But the main authority, John Strecche, a Canon of Kenilworth Priory who became Prior of Brooke, the small Rutland Cell of Kenilworth Priory in 1407 and retired in 1426, tells a much more circumstantial tale. He was something of an anecdotal historian, fond of many a colourful incident, but he was writing about roughly contemporary events, and was on the spot, with an ear cocked for gossip from the Castle.

The Signature of John Strecche
The Signature of John Strecche. canon of the Priory of St Mary, Kenilworth, from 1407 to 1425.

Elmham and Strecche do not appear to have collaborated. The latter’s tale, indeed, contains subtle differences from Elmham’s, and it is worth quoting more fully. He gives some account of the failure of the negotiations with the French over Henry’s proposed marriage (pro matrimonio inter Henricum regem Angelorum et nobilem dominam Katerinam regis francorum filiam) and how they fell short of what the king could honourably accept. He is much more specific about what followed: “These French, blinded by their own arrogance, and careless of the dreadful consequences, vomited forth words of venom (verbis fellis eructantes) to the English envoys.” Then comes the significant difference. The French told the departing English delegation that because Henry was young they WOULD send him tennis balls to play with, and (a nice addition) some soft pillows (pulvinaria mollia) to sleep on to help him grow to manly strength. Interestingly enough, in an early drama, ‘The Famous Victories of Henry the Fifth’, which some critics believe to have been a practice run by Shakespeare, these pillows have become a carpet.

When these insults were reported to the king, says Strecche, he was greatly moved: “With words brief, well-chosen, and graceful in form, this is what he said: If God wills, and if I have life and health, within a few short months, I shall play such games with my cannon balls within their streets that the French will curse their mockery, and pay for their wit with tears and lamentations. And if they thought to lie abed with soft pillows, then I, perhaps, before they might have wished it, shall beat on their doors at dawn and rouse them from their dreams.”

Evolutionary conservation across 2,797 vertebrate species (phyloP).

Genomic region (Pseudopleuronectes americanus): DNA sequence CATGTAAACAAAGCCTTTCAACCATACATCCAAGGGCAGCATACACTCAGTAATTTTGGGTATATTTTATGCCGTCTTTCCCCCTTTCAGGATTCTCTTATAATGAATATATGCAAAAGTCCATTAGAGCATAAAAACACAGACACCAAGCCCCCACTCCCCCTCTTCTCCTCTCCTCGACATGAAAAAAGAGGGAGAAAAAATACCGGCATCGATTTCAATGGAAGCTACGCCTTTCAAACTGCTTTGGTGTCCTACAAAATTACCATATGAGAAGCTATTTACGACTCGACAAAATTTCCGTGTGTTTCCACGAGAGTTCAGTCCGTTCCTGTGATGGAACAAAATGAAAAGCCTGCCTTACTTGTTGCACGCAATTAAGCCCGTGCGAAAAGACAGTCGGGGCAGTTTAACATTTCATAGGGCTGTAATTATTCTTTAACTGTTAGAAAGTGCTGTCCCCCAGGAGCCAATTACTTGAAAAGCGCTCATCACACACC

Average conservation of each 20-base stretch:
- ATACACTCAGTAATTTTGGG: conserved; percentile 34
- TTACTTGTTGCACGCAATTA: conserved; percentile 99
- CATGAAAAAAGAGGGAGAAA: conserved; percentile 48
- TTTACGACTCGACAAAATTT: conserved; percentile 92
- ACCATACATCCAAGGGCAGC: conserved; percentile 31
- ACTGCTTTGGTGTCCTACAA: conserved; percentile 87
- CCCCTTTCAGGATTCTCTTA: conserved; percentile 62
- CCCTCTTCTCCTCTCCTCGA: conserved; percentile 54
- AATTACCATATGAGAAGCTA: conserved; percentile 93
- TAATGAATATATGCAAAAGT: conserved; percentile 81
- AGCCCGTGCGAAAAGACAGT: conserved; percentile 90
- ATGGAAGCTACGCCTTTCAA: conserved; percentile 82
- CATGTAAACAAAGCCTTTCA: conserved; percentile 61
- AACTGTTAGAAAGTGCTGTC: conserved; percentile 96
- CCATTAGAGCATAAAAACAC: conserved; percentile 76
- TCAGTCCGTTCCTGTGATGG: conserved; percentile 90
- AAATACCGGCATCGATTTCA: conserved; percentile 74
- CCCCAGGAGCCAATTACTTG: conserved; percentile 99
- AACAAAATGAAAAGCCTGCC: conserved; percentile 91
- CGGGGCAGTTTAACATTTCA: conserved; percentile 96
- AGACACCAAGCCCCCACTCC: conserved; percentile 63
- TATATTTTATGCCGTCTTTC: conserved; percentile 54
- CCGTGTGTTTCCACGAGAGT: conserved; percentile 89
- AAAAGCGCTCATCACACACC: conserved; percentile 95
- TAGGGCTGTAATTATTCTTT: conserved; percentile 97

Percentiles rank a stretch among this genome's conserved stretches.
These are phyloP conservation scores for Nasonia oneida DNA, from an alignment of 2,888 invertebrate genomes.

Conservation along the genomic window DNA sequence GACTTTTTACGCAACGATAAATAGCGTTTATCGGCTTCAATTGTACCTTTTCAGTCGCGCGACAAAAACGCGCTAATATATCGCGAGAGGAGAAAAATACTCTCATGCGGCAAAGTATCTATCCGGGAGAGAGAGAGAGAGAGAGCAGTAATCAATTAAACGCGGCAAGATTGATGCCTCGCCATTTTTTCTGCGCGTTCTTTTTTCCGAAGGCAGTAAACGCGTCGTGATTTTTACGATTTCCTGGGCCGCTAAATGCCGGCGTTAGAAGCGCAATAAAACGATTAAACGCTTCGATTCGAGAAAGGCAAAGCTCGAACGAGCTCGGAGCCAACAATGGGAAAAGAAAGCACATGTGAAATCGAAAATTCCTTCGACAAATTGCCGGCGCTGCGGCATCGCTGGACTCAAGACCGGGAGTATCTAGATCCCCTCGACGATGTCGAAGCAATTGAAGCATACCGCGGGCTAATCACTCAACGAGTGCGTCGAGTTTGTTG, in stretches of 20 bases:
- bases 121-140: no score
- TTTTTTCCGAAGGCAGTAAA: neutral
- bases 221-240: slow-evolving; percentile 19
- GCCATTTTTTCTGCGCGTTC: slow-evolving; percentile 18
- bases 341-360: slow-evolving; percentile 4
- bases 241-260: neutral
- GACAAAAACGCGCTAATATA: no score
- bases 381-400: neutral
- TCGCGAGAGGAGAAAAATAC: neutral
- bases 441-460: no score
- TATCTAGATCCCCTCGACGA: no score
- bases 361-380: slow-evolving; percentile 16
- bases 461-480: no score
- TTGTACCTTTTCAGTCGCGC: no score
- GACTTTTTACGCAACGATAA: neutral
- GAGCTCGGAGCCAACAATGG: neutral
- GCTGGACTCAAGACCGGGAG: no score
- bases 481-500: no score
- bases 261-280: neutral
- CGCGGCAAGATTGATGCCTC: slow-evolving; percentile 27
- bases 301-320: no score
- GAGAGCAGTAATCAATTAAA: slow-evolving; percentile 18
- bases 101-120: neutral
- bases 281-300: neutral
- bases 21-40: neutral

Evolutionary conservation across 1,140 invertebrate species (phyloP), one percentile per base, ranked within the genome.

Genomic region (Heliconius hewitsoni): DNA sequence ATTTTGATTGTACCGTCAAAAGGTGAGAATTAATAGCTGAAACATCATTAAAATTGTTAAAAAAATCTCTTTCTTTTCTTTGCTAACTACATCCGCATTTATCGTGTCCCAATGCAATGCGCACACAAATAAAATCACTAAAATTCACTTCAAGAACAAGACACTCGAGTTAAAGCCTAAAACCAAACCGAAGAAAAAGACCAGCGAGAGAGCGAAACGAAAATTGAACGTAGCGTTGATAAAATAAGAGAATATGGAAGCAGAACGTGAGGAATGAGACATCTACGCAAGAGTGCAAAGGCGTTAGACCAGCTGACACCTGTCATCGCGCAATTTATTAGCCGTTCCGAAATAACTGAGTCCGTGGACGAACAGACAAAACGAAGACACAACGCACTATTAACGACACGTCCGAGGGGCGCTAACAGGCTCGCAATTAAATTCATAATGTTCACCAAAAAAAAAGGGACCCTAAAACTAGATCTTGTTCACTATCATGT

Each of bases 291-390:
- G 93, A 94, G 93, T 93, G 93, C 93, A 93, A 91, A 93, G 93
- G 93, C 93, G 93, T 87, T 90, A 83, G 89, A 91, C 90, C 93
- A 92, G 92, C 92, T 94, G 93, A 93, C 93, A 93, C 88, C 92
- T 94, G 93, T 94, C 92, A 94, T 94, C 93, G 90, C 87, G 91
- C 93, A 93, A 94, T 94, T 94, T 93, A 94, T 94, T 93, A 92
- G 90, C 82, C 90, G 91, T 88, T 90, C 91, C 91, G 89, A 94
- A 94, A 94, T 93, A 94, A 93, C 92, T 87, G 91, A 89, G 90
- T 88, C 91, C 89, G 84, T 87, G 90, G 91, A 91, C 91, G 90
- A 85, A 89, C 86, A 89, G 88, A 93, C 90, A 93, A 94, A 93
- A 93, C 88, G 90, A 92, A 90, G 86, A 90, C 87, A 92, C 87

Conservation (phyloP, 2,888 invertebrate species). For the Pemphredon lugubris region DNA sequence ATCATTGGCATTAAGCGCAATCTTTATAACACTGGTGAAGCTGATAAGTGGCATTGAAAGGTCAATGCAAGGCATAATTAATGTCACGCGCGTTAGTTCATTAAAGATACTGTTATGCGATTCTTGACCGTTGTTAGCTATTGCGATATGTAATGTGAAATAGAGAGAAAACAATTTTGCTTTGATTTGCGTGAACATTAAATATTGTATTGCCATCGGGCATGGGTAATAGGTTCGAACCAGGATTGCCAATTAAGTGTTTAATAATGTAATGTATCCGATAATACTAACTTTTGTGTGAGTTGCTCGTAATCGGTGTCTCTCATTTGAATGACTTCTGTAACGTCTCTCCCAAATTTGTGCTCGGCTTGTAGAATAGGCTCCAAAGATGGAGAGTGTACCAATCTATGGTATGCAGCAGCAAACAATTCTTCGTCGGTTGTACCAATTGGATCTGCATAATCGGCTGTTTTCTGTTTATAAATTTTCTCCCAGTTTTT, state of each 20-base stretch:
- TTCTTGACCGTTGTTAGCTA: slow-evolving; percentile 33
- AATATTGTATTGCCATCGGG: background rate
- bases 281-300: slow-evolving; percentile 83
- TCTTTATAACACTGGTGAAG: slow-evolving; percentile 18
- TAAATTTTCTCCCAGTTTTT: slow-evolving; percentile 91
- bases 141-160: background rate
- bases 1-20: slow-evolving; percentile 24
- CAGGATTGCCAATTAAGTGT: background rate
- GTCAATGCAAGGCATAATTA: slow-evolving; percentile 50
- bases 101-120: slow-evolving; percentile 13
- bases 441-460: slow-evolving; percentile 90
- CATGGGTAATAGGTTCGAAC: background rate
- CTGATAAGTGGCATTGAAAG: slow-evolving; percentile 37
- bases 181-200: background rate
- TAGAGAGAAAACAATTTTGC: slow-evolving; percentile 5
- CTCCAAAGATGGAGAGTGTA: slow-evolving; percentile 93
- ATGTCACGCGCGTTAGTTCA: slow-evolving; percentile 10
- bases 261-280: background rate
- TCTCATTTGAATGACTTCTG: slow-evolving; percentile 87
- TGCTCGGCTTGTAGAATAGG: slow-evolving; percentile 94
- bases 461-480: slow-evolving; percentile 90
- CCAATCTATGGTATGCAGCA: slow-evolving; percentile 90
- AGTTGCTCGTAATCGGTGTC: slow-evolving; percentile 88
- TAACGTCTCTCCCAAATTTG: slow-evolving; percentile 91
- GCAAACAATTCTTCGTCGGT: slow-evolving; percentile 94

Which has a fine patriotic ring, both in the Latin and in translation. This may well be the heart of the matter. In fact, the French ambassadors in Shakespeare’s play did not arrive in England until July, in a late and conciliatory attempt to restart negotiations, certainly without an insulting barrel of tennis  balls, when Henry’s preparations for war were well advanced. It is not unlikely that the whole thing had its origins in a discourteous joke among the French negotiators, was brought back by the English envoys, and grew in the telling, to be seized upon by Strecche and other chroniclers as a piece of ‘true’ anti-French propaganda and an opportunity to display the king’s legendary oratory. Myth? Or fact? Either way the tale is a Kenilworth tale, and a Kenilworth Canon was there when it began.

References:
King Henry V William Shakespeare
The Famous Victories of Henry V Author unknown, poss. early Shakespeare
Chronicles Ralph Holinshed
Liber Metricus Thomas Elmham
Historia Regum Angliae Book V John Strecche
Henry V and the Invasion of France E. P. Jacob, E.U.P. 1947

For more articles like this, a CD containing all back issues of Kenilworth History from 1981 to 2015 can be purchased from the Society for £5. See the link above for more details.